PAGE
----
Government announces proposals for a new Data Protection Bill

The government has released a Statement of Intent (“the Statement”) for a new Data Protection Bill (“the Bill”). The Bill was originally announced in the Queen’s Speech earlier this year (see our previous blog on this). This Statement provides further detail on the government’s proposed reforms to data protection laws in the UK.

The Bill is intended to “bring EU law into domestic law” – referring to both the General Data Protection Regulation (“GDPR”) and the Data Protection Law Enforcement Directive (“DPLED”), which come into force next year. Essentially, the Bill helps the UK to prepare for post-Brexit and facilitate the uninterrupted flow of data between the UK and the EU.

The Bill will repeal the Data Protection Act 1998 (“DPA”). It will remove inconsistencies and avoid any confusion as to which data protection standards apply. The Bill will apply to “all general data”, not just areas of EU competence – this is to ensure that businesses have a single standard which they can operate.

The Proposals

Like the GDPR, the Statement introduces new measures for organisations which process personal data. For example, these include:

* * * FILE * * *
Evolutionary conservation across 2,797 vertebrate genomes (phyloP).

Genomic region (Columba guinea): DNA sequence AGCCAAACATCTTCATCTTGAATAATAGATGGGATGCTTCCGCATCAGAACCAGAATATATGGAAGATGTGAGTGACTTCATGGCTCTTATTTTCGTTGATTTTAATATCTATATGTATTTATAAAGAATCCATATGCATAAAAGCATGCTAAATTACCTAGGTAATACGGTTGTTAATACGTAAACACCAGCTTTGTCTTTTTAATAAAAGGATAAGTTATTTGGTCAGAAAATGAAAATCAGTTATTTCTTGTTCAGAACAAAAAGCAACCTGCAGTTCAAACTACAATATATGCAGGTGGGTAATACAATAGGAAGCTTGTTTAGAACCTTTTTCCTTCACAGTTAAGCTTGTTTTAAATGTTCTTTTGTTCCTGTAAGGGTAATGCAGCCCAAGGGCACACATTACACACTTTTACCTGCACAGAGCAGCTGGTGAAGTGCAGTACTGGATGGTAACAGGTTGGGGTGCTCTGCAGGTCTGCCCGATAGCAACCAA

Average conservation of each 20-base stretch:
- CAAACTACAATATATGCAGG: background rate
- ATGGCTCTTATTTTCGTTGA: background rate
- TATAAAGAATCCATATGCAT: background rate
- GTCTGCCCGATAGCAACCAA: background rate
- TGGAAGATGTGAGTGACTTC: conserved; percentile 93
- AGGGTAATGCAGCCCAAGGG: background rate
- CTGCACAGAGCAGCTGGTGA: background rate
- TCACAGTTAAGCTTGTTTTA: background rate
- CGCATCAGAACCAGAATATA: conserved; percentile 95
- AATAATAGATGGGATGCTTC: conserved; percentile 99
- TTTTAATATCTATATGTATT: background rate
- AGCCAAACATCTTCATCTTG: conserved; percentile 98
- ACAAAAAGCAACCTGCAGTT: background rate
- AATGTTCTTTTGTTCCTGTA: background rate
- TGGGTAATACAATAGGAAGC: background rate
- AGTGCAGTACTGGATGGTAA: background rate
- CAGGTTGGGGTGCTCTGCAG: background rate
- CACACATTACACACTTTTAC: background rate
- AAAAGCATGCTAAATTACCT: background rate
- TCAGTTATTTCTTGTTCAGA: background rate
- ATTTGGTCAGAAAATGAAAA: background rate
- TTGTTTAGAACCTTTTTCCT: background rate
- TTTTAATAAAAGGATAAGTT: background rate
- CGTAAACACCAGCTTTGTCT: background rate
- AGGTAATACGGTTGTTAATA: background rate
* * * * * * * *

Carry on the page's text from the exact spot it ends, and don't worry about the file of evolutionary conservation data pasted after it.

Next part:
• Tougher rules on consent
  • Enhanced rights for individuals
  • Increased powers for the UK Information Commissioner’s Office (“ICO”)

In relation to the ICO’s powers, the Bill will allow the ICO to issue fines of up to £17 million, or 4% of global turnover, which is in line with the GDPR. The Information Commissioner, Elizabeth Denham, has commented on these proposed increased fines, stating she intends to use these powers “proportionately and judiciously” (see the recent ICO blog). She added that it would be “scaremongering” to make early examples of organisations for minor infringements, or for these maximum fines to become the norm. Businesses might take some comfort from these initial views of the ICO. Continue Reading

UK government posts new NIS Directive consultation addressing cybersecurity threats